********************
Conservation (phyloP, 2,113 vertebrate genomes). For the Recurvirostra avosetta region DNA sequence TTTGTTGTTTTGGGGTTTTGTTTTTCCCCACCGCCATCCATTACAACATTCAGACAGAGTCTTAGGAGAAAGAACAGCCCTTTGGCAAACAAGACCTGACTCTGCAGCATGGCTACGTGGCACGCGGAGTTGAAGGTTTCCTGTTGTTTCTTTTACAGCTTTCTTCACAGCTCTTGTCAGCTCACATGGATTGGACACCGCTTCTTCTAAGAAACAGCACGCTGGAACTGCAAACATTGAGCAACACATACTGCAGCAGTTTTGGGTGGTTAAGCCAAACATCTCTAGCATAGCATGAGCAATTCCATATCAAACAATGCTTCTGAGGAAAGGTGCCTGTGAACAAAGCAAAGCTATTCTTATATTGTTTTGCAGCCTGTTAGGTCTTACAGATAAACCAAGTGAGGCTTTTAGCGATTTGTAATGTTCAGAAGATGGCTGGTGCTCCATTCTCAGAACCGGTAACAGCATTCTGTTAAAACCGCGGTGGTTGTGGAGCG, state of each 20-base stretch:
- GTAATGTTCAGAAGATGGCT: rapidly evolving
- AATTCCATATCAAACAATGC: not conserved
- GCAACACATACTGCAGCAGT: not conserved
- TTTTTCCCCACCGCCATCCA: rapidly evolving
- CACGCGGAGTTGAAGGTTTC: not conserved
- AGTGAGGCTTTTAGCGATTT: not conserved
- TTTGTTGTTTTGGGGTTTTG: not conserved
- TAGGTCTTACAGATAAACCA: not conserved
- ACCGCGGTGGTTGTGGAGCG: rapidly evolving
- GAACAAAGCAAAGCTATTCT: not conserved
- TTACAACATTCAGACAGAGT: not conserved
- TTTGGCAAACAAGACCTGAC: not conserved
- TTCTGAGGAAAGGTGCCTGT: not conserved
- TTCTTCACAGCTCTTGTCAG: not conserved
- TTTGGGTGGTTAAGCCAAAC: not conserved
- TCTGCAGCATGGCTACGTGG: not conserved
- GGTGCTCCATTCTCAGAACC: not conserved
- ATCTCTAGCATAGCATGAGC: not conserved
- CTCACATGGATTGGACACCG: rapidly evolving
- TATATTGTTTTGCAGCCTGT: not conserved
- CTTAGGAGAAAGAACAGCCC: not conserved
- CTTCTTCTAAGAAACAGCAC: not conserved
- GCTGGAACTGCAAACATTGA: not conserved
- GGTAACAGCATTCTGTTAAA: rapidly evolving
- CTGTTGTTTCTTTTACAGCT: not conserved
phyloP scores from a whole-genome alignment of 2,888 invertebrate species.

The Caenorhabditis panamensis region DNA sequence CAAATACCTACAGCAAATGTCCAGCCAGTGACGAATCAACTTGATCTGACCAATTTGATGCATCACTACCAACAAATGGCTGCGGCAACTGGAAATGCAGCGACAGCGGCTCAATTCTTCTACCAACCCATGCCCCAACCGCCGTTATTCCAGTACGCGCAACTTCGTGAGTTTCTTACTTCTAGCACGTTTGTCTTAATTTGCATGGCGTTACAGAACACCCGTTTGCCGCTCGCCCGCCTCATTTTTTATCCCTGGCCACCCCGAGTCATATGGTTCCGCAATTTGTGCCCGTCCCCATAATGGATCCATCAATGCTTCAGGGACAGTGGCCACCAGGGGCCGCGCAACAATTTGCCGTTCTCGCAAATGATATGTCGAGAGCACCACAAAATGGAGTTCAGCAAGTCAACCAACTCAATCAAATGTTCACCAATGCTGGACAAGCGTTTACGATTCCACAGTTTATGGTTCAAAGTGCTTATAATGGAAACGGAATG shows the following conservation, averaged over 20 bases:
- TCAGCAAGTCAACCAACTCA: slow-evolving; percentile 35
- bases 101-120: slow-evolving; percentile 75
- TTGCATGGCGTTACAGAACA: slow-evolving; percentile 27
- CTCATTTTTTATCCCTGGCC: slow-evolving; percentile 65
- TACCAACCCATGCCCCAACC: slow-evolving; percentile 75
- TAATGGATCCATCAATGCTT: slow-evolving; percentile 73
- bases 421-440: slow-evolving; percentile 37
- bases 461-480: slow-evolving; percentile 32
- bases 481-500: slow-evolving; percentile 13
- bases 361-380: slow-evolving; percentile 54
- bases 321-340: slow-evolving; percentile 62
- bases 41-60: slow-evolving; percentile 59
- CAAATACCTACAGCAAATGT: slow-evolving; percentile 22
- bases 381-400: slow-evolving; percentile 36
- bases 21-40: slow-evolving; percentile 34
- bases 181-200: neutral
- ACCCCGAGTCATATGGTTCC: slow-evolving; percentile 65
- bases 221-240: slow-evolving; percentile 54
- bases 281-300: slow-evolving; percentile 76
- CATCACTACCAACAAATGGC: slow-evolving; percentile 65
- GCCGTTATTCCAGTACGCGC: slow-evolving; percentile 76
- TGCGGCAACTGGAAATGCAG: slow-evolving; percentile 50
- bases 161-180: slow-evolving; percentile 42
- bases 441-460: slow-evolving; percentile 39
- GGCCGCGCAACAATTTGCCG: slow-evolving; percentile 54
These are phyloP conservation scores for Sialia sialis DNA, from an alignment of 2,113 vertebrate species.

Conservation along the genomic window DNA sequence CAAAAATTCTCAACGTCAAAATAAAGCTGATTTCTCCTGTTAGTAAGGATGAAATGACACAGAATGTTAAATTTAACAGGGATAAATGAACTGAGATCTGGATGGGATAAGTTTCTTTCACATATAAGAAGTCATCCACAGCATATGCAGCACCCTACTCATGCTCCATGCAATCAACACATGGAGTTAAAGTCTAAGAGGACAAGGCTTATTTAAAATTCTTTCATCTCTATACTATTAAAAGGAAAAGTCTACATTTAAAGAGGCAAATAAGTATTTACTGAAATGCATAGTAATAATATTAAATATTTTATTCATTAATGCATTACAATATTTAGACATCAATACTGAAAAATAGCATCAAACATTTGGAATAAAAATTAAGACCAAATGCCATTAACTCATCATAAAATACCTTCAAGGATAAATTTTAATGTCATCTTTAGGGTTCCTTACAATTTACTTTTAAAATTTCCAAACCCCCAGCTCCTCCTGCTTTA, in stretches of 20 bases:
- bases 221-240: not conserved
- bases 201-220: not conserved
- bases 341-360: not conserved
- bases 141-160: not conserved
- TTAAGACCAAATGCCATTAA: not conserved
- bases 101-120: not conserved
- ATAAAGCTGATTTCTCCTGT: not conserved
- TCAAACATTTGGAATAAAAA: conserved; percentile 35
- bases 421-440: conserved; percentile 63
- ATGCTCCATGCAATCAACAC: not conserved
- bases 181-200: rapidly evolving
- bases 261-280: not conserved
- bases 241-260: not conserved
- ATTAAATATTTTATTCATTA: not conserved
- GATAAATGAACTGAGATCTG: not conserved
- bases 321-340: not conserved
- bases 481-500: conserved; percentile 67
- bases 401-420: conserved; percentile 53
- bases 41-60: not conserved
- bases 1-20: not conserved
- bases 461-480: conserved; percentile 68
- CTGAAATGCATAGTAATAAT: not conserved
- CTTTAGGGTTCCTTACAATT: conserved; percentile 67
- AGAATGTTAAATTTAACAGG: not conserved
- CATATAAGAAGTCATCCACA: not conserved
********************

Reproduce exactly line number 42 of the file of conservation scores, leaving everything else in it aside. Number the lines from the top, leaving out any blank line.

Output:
- bases 381-400: slow-evolving; percentile 36